Autofocus SPEED AND ACCURACY Panasonic LUMIX S1R
The autofocus uses Panasonic’s latest-generation DFD technology. It is thus a contrast-detection system, but, thanks to DFD, the camera can interpret the blur and the system knows in which direction it should focus and how much. It looks a bit like a phase detection system in this respect, although you still occasionally see the typical back-and-forth searching as the camera tries to apply the latest corrections. The system works quickly and very accurately, and, with the brightest lenses, it can focus down to -6EV, which suddenly seems to be the new standard, with cameras such as the Canon EOS R and the Olympus OM-D E-M1X that can do that. Just like the new Olympus, the Panasonic S and S1R also have AI-based algorithms that can recognize people and animals, making it possible for the camera to select the right AF fields and adjust their size. The latter is unique, and you see the green area that indicates the focus area getting bigger and smaller while you take pictures. The camera of course also has the ability to focus on a human eye, and that makes portrait photography with little depth of field a lot easier.
Panasonic aims high for the new sensors, with aspherical micro lenses. Noise and dynamic range must be of the highest level. However, Panasonic does not yet use a BSI sensor like Sony does starting with the A7R II. The pixels on the Panasonic sensor must therefore share the space with the electronic circuits. With Sony, the pixels are on one side and the other electronics on the other side. To overcome possible disadvantages of this set-up, Panasonic has taken extra measures to better direct the light to the pixels and to prevent light beams from overflowing to the wrong pixels. Together with improved color technology, this ensures excellent performance and a very good color reproduction, both in photos and in video. Just like with the S1, shots at 6400 ISO still look great with the LUMIX S1R, with little noise. The sharpness of the shots is of course a lot higher than with the ‘normal’ S. That of course also has to do with the quality of the lenses.
The 47-megapixel sensor of the Panasonic LUMIX S1R is good and not inferior to that of other full-format sensors with around 40 megapixels. The LUMIX S1R has, just like the Sony A7R III and IV, no anti-alias filter. The Canon EOS R does have such a filter. Without an anti-alias filter, you run a little more risk of moire (unless you shoot in High Res mode), but you also get the maximum sharpness from the sensor. And that is of course the whole reason that you buy a camera like this.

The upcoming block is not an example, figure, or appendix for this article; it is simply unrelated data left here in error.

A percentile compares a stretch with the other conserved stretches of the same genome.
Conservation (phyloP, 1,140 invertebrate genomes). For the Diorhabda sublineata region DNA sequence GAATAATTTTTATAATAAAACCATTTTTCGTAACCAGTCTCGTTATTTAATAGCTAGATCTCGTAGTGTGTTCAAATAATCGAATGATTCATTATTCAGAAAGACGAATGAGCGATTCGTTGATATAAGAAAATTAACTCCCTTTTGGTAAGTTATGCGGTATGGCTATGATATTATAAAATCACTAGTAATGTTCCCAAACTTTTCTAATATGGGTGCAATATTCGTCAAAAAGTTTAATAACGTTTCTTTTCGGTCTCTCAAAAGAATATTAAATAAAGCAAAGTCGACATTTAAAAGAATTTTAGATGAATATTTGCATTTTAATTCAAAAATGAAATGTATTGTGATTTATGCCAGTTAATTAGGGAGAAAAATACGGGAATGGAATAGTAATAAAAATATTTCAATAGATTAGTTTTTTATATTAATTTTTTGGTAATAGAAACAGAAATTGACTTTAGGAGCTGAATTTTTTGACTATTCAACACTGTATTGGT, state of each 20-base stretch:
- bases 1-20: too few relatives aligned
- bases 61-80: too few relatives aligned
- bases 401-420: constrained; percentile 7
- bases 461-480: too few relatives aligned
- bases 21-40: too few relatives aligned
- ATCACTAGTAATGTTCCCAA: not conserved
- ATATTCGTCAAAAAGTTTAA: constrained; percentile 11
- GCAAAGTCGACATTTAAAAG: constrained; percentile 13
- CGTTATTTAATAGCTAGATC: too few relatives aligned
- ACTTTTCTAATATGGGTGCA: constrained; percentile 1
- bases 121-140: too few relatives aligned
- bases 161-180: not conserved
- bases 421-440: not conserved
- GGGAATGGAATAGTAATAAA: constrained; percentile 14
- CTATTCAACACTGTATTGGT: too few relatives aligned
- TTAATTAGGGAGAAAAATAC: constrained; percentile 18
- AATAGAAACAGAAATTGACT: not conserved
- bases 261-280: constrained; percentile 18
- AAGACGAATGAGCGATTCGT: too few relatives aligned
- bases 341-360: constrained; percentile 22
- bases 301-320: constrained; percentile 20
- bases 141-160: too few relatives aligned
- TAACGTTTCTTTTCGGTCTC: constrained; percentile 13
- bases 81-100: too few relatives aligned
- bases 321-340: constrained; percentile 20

DYNAMIC RANGE AND NOISE
The Panasonic LUMIX S1R also performs well at higher sensitivities and is reasonably comparable with the best cameras of the competition, such as the Sony A7R III and the Nikon Z7. Even at ISO 6400, the images still look virtually noise-free. At higher ISO values, the dynamic range visibly decreases, and you get more noise, but the latter can also be kept under control with careful post-processing. Because Nikon and Sony use part of the pixels for the phase detection autofocus, you can see it in the images in the form of stripes through the image in the case of extreme post-processing. The Panasonic Lumix S1R has no special phase detection pixels on the sensor because Panasonic does not use phase detection. This ensures that the Lumix S1 has a small advantage in this area if you have to clarify shadows (or underexposed images) very strongly..
One of the strong points of the Panasonic LUMIX S1R is the excellent image stabilization. Panasonic is one of the pioneers of built-in image stabilization and has many years of experience with it in Micro Four Thirds cameras. The image stabilization built into the body works over five axes and stabilizes every lens that you put on it, no matter how old. If you put a Panasonic lens on it that also has image stabilization, the two systems work together for an even better effect, and you can get more than five stops of correction. This allows you to work with low ISO values longer so that you can get higher image quality from the camera. Even in low light. The LUMIX S1R uses that Dual Image Stabilization. According to Panasonic, it is the only system for full-frame cameras in which the stabilization of the lens and that of the camera actually work together and reinforce each other. The result is a gain of 6EV according to Panasonic, and that is a lot for full-frame cameras. In practice, we were able to effortlessly get sharp shots with the 70-200 mm f/4 at 200 mm and 1/20th second. The image stabilization is thus good. However, we were unable to detect a major difference with other cameras from other brands. What you do notice is that a 47 megapixel sets higher requirements for handling the camera than a model with only 24 megapixels. We would therefore prefer to use slightly faster shutter speeds on the S1R than on the LUMIX S1.